Can the spatial distribution of dissolved organic carbon concentration in upland waters inform our understanding of processes and long term trends.

Don Monteith1, Peter Henrys1, Chris Evans1, Iain Malcolm2
1 NERC Centre for Ecology & Hydrology
2 Marine Scotland

O 7.6 in Controls of dissolved organic matter fluxes in ecosystems

14.07.2014, 15:35-15:55, H19

Space for time substitution, where spatial environmental relationships are used to infer or predict temporal environmental change, is often criticised on the grounds that individual sites tend to be tightly biogeographically constrained, and modelling tends to achieve mixed levels of success. We developed a simple linear multivariate logistic regression model to infer long-term (20 year) mean dissolved organic concentration in upland waters across the UK. Leave-one-out cross validation demonstrated that the model, comprising five terms, representing both geographical parameters and variables representing sulphate concentration and non-marine divalent base cation concentration,  was highly effective at predicting concentrations across wide gradients of altitude, precipitation, soil type and sulphur deposition (R2 = 0.92; Root Mean Standard Error of Prediction = 1.06 mg DOC L-1). We then applied the coefficients from the spatial model in a site-specific temporal context, to predict the impact of changing sulphate concentration (representing changing sulphur deposition) on DOC concentration at individual sites when all other predictors were held constant. For most sites the predicted change in DOC concentration corresponded well with the observed relationship between DOC concentration and sulphate concentration observed in individual samples, suggesting space for time substitution in this case was defensible and providing further support for the hypothesis that recent DOC trends have been dominated by the effects of changes in acid deposition on soil biogeochemistry in this region. We consider further possible implications of the spatial model structure for future DOC behaviour, particularly in the context of the negative effect of site altitude in the spatial model and its relevance for the potential impact of regional warming.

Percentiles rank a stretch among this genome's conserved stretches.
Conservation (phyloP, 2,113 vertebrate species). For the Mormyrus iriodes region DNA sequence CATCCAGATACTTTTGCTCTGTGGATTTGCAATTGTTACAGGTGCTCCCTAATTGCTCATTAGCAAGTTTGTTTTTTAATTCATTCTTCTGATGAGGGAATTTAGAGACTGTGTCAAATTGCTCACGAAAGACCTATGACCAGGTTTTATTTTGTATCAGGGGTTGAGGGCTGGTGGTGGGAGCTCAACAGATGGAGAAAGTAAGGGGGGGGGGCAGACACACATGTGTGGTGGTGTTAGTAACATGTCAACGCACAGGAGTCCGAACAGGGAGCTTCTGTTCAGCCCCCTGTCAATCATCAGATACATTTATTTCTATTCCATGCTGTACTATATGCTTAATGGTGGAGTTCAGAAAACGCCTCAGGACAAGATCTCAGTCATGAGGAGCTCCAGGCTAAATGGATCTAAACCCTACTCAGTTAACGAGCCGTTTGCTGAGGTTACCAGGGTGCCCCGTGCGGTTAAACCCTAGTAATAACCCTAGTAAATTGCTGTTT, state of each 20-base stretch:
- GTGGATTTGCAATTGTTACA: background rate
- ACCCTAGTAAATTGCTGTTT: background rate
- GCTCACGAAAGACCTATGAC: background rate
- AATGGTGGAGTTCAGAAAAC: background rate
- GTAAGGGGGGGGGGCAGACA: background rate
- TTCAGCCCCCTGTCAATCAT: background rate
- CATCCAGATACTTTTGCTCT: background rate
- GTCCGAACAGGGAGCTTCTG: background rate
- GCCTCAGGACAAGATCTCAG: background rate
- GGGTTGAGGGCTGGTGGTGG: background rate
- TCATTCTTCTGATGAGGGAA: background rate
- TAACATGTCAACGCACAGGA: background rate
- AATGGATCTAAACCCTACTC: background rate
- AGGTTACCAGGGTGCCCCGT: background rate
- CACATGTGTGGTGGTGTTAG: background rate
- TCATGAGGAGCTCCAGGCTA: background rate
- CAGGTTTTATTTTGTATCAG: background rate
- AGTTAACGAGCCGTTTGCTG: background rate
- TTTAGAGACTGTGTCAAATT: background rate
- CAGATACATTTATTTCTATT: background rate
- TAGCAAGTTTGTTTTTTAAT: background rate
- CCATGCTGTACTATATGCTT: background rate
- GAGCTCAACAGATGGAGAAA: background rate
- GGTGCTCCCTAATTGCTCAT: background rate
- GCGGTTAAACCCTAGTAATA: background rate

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last modified 2014-04-03